At an anime convention it’s basically always been like this. Plenty of people will show up in full costume and a lot of people will at least wear some sort of cosplay item, even if it’s just an off-the-shelf piece. Cosplay is a fun and accepted pastime at conventions, but there is a serious competitive aspect to it too.

ninja cosplay

Cosplay Competition

While plenty of people cosplay at an anime convention, a small elite among them do so competitively. While anyone can sign up to take part in the costume competitions, the level of artistry has not definitely risen in the professional realm. The best cosplayers could seriously consider a career in stage or film costume design and many of them do! Some costumes are now made by teams of people, and complex mechanical and electronic elements have made their way into the cosplay scene.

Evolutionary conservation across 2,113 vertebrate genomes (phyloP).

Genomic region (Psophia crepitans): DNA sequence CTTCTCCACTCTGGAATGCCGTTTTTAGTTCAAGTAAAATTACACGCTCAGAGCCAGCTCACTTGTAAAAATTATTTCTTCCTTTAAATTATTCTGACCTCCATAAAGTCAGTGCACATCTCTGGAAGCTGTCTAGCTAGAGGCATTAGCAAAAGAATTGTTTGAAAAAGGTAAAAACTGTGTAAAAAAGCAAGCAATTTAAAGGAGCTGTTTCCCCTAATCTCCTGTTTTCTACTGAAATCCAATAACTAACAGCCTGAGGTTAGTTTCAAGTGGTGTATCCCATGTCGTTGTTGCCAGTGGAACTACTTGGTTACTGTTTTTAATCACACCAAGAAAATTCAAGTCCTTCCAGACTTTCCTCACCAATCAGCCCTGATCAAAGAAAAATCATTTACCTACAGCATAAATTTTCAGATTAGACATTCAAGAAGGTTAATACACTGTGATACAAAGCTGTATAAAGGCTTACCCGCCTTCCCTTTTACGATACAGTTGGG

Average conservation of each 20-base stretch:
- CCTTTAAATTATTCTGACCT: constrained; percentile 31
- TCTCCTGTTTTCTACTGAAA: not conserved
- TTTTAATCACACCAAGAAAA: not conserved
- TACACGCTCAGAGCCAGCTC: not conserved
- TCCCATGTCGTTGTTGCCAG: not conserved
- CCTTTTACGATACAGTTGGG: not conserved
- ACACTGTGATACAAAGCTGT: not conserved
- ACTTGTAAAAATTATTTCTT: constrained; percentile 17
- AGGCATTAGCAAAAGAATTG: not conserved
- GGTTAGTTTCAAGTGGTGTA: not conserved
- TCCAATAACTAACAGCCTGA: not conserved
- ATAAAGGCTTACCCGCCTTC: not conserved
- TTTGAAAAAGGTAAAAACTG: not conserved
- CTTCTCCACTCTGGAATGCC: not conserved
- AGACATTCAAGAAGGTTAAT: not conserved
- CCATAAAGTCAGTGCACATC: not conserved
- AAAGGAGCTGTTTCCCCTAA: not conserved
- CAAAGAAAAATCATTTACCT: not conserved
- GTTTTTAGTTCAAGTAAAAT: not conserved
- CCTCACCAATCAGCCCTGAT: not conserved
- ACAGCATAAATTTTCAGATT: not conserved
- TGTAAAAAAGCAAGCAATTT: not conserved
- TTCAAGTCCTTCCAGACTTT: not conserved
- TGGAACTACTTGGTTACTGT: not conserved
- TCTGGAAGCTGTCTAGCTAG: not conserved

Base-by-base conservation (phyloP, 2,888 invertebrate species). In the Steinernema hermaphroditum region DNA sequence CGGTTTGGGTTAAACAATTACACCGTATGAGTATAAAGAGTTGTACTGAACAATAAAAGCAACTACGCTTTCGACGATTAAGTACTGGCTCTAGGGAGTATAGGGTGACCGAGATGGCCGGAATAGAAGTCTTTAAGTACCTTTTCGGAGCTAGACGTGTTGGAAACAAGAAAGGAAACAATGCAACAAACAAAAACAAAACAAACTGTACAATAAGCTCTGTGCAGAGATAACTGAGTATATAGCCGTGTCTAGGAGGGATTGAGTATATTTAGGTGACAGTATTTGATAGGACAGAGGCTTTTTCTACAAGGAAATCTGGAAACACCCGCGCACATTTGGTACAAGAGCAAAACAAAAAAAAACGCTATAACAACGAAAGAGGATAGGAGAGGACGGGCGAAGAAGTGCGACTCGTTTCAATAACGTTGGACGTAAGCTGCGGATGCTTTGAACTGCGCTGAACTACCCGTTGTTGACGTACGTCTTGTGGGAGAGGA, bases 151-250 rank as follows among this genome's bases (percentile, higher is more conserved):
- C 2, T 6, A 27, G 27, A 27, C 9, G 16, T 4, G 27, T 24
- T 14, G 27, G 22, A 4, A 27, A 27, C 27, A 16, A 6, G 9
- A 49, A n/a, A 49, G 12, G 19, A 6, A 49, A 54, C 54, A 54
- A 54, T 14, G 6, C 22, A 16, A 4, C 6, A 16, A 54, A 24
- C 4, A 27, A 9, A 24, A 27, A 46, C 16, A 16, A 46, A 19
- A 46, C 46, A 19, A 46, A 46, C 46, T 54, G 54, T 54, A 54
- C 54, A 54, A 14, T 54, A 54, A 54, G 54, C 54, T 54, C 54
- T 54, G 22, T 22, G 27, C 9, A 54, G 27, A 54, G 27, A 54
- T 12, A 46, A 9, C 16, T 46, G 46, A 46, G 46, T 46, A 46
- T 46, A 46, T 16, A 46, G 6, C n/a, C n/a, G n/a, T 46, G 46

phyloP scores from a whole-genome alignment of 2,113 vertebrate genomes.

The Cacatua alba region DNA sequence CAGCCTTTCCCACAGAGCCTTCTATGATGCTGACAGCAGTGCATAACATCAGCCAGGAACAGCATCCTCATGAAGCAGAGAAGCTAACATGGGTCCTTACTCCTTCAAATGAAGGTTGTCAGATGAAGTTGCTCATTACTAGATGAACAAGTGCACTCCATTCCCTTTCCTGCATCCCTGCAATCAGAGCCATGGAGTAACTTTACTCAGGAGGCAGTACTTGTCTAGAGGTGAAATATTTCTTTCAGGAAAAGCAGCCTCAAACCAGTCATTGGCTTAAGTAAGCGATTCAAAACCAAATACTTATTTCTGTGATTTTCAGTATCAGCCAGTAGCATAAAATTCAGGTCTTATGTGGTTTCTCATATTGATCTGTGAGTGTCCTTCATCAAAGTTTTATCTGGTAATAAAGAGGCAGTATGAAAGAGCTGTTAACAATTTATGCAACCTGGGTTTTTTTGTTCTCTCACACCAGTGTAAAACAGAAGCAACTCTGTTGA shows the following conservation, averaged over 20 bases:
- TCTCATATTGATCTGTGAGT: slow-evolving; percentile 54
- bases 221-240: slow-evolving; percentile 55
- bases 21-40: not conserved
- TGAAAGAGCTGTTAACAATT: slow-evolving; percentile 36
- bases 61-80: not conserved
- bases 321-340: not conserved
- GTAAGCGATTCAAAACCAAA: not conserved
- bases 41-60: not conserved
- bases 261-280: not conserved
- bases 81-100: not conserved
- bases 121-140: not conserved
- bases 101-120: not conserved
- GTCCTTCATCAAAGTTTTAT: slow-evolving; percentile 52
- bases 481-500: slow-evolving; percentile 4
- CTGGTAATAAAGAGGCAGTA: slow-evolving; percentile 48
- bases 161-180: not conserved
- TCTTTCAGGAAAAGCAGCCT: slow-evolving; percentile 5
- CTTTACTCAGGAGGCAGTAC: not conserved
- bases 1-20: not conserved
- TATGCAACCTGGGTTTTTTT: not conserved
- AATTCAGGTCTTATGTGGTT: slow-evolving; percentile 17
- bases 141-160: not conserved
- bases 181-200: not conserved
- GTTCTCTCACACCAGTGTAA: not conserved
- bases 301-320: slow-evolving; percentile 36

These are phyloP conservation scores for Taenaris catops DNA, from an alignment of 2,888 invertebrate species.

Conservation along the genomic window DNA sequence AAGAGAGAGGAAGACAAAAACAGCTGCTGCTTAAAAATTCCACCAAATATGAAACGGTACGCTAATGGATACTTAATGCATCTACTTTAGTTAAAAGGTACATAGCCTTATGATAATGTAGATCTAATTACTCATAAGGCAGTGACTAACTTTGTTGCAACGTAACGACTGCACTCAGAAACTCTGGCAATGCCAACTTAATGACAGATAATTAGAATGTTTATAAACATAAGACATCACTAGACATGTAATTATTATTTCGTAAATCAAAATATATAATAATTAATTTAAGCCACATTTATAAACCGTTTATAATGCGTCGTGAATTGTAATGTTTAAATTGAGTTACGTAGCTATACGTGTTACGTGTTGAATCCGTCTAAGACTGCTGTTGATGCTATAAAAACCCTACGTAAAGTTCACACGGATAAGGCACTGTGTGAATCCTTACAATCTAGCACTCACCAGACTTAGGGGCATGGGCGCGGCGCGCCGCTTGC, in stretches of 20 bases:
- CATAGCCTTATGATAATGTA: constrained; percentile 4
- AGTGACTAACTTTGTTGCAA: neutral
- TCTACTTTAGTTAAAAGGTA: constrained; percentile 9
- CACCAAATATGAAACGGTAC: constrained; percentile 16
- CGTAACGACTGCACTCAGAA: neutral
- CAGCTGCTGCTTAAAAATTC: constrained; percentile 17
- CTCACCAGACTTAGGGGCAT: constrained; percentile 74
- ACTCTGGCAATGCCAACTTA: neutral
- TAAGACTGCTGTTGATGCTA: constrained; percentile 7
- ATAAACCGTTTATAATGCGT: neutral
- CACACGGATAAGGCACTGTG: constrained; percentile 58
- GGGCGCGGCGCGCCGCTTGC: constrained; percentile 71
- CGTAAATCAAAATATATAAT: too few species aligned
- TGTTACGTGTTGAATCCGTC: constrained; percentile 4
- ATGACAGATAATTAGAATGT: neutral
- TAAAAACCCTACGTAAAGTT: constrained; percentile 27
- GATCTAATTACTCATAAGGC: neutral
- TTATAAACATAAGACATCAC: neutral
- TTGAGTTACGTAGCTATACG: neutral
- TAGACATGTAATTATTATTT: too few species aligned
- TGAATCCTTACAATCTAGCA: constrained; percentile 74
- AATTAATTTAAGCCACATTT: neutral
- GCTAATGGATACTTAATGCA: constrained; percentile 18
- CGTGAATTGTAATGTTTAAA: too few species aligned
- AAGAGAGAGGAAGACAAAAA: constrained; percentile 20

Cosplay Photography

You’ll also notice a lot of professional photography going on when it comes to cosplay at conventions. Not only the competitions, but also notable costumes by convention attendees tend to get photographed and then published online. There’s been a lot of back and forth over the years when it comes to taking photographs of cosplayers, but the golden rule is to get their permission before taking pictures and spreading your snaps around.

Conventions Merchandise

Buying stuff is probably the biggest activity at any convention, and anime conventions are no different. If you want to give in to your avarice, I suggest you go read my article explaining the most important types of merchandise that anime fans buy.